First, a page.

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Tips and Suggestions

Here are a few tips and suggestions from past Flagler Award judges and winners.

Brevity is good, but don’t sell yourself short. 
Our judges appreciate concise writing, but they still need enough information to make a fair assessment. Tell them what they need to know so they can properly evaluate your entry.

Detail is good, but don’t drown the judges with it.
While the judges appreciate good writing and useful details, they don’t need to know the name of every person who attended your event or see every one of the 472 newspaper articles it generated. Nor do they need an hour’s worth of video footage to review. Give them the details they need to understand why your entry is award-winning. (The character count limit will keep you from getting too carried away.)

Give the judges something to work with. 
You must enter something for each required field in order to submit your entry, but please don't put "n/a". If you didn’t have the money to conduct research to prove how successful your brochure was, just say so! The judges will appreciate honesty more than "n/a".

Take it seriously.
Our esteemed panel of judges will be giving up a lot of their time to judge these awards and they take their job very seriously. It is recommended that you do the same when preparing your entry. Passing it off to an intern might seem practical at the time, but judges can usually tell when someone is just doing the bare minimum.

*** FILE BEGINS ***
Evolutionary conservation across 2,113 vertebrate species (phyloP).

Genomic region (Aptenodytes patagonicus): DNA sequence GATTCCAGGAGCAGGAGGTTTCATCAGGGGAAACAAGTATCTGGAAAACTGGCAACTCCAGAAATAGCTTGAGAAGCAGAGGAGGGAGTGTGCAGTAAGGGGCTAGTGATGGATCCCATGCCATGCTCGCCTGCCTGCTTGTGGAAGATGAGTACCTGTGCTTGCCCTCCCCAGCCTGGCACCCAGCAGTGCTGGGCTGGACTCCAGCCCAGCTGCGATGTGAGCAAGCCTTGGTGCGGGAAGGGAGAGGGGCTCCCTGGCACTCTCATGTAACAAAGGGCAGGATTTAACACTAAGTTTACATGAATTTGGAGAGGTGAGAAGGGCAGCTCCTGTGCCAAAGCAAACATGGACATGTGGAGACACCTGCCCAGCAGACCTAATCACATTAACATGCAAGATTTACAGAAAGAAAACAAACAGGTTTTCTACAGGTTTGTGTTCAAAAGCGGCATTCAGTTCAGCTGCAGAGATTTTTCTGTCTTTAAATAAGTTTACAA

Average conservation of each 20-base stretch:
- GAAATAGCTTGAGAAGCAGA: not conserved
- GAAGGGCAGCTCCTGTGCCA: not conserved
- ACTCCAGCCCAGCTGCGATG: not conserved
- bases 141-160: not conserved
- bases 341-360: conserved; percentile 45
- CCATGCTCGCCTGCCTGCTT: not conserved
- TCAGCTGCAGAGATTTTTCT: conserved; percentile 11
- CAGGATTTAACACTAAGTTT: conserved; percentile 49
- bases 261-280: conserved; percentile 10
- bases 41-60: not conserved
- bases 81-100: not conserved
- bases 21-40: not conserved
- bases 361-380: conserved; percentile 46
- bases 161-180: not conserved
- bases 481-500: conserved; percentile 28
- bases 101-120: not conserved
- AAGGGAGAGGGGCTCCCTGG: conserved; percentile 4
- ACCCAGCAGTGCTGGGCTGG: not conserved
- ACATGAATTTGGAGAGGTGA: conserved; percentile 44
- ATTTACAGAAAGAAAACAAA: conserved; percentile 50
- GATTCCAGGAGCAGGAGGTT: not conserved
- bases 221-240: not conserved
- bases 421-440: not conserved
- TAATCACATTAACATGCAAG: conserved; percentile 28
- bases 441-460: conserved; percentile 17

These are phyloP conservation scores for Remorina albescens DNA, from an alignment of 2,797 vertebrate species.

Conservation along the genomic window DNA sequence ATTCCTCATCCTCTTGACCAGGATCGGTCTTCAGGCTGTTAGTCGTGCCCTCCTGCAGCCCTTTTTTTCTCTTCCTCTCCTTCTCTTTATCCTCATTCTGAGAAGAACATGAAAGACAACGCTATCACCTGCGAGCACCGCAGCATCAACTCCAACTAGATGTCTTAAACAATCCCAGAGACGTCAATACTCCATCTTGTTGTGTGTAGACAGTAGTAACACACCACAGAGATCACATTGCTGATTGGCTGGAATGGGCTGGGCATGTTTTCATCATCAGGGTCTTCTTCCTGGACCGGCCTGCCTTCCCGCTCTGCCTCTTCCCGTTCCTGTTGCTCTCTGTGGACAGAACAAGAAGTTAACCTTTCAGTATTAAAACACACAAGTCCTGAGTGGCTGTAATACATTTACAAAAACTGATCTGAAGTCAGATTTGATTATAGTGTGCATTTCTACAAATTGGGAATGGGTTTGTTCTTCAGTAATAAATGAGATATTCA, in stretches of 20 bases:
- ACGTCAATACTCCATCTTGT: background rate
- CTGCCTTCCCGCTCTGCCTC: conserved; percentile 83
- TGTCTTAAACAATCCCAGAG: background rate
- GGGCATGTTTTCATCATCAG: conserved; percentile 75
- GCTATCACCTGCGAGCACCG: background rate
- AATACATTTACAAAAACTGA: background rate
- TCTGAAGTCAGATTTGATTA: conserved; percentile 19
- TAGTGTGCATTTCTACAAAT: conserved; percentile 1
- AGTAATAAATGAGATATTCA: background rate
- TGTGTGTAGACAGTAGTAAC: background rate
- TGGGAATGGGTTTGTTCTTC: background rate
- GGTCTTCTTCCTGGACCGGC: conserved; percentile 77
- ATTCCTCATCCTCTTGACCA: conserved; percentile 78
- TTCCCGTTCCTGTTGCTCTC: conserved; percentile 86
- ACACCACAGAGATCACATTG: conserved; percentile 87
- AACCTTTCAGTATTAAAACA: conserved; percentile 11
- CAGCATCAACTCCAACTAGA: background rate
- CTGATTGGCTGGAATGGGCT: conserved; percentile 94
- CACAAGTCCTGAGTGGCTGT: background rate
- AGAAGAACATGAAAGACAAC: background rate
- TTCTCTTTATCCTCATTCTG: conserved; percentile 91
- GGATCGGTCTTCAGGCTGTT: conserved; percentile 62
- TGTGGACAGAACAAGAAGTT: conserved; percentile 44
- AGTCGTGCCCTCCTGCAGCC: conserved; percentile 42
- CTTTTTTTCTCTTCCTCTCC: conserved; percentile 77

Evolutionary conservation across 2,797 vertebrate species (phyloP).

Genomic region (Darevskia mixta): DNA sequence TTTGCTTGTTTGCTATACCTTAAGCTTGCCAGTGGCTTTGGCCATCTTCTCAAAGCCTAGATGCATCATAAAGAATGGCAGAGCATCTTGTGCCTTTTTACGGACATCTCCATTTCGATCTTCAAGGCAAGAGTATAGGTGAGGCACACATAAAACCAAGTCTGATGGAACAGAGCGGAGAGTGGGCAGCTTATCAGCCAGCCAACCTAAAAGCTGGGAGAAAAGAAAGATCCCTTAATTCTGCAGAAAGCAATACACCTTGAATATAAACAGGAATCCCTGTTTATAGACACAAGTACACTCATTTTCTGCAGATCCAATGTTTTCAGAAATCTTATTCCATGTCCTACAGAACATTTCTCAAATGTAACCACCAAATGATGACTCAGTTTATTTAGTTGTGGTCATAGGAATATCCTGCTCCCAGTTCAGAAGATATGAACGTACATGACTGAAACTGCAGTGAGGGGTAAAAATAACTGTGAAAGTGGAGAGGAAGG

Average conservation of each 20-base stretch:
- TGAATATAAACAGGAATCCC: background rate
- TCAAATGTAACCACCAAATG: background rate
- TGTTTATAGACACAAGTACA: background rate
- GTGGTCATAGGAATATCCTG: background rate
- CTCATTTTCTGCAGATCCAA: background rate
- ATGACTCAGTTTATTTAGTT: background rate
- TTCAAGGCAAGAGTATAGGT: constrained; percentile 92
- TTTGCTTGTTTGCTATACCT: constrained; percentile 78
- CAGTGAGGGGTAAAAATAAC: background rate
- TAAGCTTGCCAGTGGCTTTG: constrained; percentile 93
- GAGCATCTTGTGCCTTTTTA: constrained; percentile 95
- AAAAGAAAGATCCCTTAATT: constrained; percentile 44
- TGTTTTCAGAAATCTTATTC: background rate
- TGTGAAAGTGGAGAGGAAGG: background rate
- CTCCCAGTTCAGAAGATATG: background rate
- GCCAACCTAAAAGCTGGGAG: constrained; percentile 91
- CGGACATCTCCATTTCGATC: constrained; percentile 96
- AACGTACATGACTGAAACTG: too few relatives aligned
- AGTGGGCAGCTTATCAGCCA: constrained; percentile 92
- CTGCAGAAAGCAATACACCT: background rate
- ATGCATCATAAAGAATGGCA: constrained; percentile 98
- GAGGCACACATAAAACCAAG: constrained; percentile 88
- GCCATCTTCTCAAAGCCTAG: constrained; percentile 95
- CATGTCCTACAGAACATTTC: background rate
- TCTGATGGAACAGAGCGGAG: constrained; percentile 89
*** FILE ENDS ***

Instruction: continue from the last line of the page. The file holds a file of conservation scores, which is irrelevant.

Spelling counts.
Carefully consider the readability of your entry. Misspellings, grammatical errors and typos show carelessness. First write your entry offline, then have a colleague proof your document for typos and punctuation. Do a character count on each section to make sure it falls within the allowable limit. Then, copy and paste your answers into the online form. Entries that are well written and clearly lay out the story of how and why the marketing effort was a success are more likely to win.

Work smarter, even if it's harder.
If you plan to submit an entry in the Mixed Media Campaign category, and then submit bits and pieces of that same campaign in other categories, don't try to cut corners by using the exact same Entry Summary. To copy and paste the same results, implementation and other information from the campaign entry may be a tempting time-saver, but if the entire campaign resulted in a 50% increase in visitors, you can’t expect judges to believe that just one part of that campaign – a single radio ad or brochure, for instance – had the same results on its own. 

Keep your links live.
Make sure that all URLs referenced in your entry are active throughout the period of judging (through June 21, 2024), and check for case sensitivity. Digital creative work cannot be judged if judges cannot access the site.